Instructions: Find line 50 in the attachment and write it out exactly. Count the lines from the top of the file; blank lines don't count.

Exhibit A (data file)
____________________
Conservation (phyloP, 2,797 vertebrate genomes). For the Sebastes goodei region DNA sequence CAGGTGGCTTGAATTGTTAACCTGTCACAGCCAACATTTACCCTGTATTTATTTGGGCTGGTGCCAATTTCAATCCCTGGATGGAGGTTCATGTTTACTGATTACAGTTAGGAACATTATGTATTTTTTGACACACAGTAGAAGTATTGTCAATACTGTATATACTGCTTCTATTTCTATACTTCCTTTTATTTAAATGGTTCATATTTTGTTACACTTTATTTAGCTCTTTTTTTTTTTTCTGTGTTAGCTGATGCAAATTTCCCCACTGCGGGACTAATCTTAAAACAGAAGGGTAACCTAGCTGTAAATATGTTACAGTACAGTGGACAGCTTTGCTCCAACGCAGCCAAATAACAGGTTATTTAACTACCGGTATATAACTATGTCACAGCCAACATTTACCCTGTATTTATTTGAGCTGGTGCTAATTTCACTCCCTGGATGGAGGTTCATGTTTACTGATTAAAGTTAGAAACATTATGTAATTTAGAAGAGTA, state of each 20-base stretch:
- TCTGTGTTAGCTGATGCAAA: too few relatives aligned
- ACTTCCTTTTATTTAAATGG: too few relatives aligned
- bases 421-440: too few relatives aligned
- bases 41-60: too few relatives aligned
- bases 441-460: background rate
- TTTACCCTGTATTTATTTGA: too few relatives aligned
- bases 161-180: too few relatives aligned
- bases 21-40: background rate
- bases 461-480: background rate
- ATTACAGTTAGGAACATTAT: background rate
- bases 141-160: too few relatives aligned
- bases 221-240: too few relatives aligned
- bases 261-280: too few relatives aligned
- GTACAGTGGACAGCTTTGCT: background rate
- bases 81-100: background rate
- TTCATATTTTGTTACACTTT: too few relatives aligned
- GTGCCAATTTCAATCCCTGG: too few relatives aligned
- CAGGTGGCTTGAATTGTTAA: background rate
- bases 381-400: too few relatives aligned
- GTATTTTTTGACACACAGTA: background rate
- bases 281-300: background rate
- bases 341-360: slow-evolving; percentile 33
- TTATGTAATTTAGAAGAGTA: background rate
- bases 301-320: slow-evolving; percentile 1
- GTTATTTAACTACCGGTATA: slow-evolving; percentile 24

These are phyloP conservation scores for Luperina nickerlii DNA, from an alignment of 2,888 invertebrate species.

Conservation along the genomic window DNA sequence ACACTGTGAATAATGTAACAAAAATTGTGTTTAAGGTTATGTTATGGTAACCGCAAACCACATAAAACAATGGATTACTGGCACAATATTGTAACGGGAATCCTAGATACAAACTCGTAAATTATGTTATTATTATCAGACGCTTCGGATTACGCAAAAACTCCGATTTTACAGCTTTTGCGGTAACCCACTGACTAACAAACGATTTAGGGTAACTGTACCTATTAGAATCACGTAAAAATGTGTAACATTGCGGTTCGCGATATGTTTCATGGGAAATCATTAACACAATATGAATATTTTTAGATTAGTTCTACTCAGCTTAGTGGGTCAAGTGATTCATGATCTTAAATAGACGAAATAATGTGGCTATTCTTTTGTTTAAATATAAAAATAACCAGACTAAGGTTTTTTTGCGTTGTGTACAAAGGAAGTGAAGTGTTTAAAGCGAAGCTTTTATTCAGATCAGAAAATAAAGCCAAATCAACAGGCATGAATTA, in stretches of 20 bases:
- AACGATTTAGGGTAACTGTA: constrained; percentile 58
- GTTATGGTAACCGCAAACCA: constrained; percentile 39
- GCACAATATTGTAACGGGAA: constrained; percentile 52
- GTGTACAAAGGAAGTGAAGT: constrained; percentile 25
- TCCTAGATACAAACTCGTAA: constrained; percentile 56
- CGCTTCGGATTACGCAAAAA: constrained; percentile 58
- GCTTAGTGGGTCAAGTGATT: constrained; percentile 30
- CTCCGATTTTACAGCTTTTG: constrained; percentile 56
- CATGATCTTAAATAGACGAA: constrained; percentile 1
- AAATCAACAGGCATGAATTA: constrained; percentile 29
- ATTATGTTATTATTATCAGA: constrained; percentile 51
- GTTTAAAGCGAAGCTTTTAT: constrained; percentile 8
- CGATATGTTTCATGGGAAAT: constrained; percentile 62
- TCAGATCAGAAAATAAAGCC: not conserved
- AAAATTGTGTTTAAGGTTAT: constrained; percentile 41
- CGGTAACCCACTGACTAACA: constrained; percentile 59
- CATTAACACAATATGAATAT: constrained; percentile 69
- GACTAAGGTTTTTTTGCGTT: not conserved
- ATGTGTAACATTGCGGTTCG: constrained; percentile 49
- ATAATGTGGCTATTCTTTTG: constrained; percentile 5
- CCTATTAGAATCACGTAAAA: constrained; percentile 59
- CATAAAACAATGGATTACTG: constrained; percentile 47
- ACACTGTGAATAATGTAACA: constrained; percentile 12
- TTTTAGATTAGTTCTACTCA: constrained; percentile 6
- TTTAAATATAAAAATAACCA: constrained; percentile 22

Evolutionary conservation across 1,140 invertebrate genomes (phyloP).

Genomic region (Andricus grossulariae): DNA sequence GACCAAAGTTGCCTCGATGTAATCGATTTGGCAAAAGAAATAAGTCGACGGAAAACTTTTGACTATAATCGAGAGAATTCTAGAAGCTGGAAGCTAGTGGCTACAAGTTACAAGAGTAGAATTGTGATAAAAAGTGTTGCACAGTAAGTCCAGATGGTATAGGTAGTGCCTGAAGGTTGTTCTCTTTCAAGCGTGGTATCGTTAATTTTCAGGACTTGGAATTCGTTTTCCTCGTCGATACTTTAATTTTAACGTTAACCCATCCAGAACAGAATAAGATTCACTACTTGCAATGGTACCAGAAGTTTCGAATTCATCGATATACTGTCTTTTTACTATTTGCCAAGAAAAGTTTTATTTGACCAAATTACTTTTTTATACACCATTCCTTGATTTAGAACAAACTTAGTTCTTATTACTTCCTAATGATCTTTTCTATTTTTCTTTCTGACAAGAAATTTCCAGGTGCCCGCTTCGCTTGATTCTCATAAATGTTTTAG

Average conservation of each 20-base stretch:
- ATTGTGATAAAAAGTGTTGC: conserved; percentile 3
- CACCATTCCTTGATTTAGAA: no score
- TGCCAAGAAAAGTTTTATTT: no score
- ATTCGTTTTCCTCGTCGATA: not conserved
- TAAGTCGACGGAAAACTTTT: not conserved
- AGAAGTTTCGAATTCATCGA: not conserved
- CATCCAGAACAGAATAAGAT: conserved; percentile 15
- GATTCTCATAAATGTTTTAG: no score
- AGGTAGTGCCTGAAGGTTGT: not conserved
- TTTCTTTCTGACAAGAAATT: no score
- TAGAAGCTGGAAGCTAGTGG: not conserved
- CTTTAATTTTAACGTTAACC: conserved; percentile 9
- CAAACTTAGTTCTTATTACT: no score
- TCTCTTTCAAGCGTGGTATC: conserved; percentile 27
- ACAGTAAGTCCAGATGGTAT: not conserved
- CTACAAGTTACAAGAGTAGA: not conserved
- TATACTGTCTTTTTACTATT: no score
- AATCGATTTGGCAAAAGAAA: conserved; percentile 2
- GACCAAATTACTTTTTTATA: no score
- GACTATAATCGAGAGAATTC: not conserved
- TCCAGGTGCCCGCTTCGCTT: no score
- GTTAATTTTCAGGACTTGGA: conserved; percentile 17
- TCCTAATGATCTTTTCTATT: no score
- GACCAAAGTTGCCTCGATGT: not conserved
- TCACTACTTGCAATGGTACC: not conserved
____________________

- CATAAAACAATGGATTACTG: constrained; percentile 47